Tuesday, November 29, 2022

December 2019 OBA Legal Briefs

  • These OREOs are no treat!
  • Privacy: It’s for bank info, too
  • Managing returns of duplicate payments

These OREOs are no treat!

By Andy Zavoina

The Office of the Comptroller of the Currency (OCC) issued an enforcement order against Citibank, N.A. in October 2019 and imposed a $30 million civil money penalty because it violated the holding period allowed for the Other Real Estate Owned (OREO) — the real property on which it had foreclosed, but not disposed of.

Each regulatory agency has its set of rules for this. 12 U.S.C. § 29 and 12 C.F.R. § 34.82 provide that a national bank cannot hold OREO for a period longer than five years. I have seen exceptions to this in the past based on the bank’s efforts to maintain the property and actively offer it for sale and on the real estate market the property is in. Files must be well documented and organized explaining what the bank has done, what it is doing and what the projections are for the property. That was not the case at Citibank, according to the OCC’s order.

In this case the bank had more than 200 instances in which the allowed holding period was exceeded between April 2017 and August 2019. The OCC Consent Order (AA-EC-2019-67) indicates that the bank had reviewed its processes and its portfolio of OREO as early as 2015 and identified these violations. However, the bank failed to implement a cure process. The OCC noted that the bank had deficient controls over and monitoring of the OREO portfolio and “lacked adequate policies, procedures, and processes to effectively identify and monitor the holding period for OREO assets.”  After the early identification in 2015, the bank indicated it was committed to correcting the deficiencies and it requested extensions to the holding periods. But these requests were not timely and in fact resulted in additional violations.

In April 2017 the OCC formerly told the bank its OREO internal controls were still decentralized, ineffective and inadequate.  Since then the bank continued to request holding period extensions. The bank made continued promises but failed to meet its goals.

As a result, the bank was ordered to pay a civil money penalty of $30,000,000.

As is often the case with “issues” in general, whether they be compliance, or safety and soundness oriented, examiners identified problems or confirmed a self-identification of them and agreed to a committed solution. But when a bank fails to meet the accepted cure and time benchmarks, the problem is only exacerbated. Without senior management’s involvement and communication with the board, the necessary resources may not be made available or other complications may arise. In those instances, continued communications (think updates) with the bank’s regulatory agency are vital. What has changed, and what can be done to get the cure process back on track must be discussed. In the case of the CMP above, this communications effort appears to have failed and repeated warnings were not adequately addressed.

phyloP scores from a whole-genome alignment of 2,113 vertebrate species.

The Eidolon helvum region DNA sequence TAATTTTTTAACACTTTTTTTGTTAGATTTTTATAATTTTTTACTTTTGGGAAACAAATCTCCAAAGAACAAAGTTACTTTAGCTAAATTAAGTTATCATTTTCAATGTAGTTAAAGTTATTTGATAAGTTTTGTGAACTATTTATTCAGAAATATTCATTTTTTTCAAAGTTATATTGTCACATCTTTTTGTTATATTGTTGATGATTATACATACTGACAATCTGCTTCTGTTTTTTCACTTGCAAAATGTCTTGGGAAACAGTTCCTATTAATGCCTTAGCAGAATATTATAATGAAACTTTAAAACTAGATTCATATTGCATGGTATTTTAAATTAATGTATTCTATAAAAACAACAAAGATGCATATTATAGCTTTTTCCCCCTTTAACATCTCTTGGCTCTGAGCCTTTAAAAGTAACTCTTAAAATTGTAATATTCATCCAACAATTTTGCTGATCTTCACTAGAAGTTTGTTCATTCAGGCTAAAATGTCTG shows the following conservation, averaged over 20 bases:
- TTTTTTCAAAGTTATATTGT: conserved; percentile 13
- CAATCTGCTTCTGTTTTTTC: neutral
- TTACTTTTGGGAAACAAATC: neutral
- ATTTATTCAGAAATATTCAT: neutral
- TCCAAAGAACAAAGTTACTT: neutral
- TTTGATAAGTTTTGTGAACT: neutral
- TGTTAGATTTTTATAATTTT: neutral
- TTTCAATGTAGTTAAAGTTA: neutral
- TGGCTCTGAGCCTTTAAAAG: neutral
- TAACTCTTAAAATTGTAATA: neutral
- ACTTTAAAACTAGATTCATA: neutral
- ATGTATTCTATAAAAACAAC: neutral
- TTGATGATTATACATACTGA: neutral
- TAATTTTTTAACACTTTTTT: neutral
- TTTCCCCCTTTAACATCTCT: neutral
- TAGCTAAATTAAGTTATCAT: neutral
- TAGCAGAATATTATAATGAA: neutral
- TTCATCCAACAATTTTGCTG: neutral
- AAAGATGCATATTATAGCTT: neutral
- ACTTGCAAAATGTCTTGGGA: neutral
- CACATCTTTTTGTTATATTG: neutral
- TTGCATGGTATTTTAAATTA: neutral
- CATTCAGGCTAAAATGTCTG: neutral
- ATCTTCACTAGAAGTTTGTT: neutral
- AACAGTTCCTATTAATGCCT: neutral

Let’s revisit some basics of OREO management and suggest that each bank should ensure any OREO it has is being correctly managed and there are alarms set to go off so that the proactively handles its portfolio and has no need to reactively request an extension when it is then too late to do so.

As the bank assumes ownership of the property one of the first steps it should follow is to take physical control of the property. Just as the bank demands insurance on collateral it loans on, it should similarly have coverage for its own property to adequately insure itself for all the risks it needs to mitigate. It needs to assess the current situation, including whether there are tenants in the property, whether the former owner is one of those tenants, and whether evictions will be required (if they are even allowed) or will this be an income producing property, or both? The condition of the property must be evaluated and there may be needed improvements required. If the bank is stepping into the prior owner’s shoes, it needs to understand if there are required leasehold improvements or developer’s obligations it must adhere to. Are there any environmental hazards that must be addressed such as underground fuel tanks, or any other safety issues that pose a greater liability to the bank and were not addressed by the prior owner? Will the bank manage this property or outsource this to a property management company? A current appraisal and market analysis indicating the expected holding period is a must.  A management company can not only collect rents and advertise space available, but also prioritize any list of needed improvements and have them done. Outsourcing is not always necessary but may be especially helpful on commercial properties. There is no single set of rules as the bank’s condition and familiarity with the property and the market it is in will help dictate what needs to be done. This is a key reason all banks should have guidance established in advance in the form of a policy and procedure on the handling of OREO.

Understanding the property and the bank’s obligations will be vital to the management and sale of the property as well as its value. If the property has rental spaces, having those profitably filled will make selling it as an ongoing concern easier. If clearing out tenants, renovating and using the property for a different purpose makes more sense, planning must be done in advance.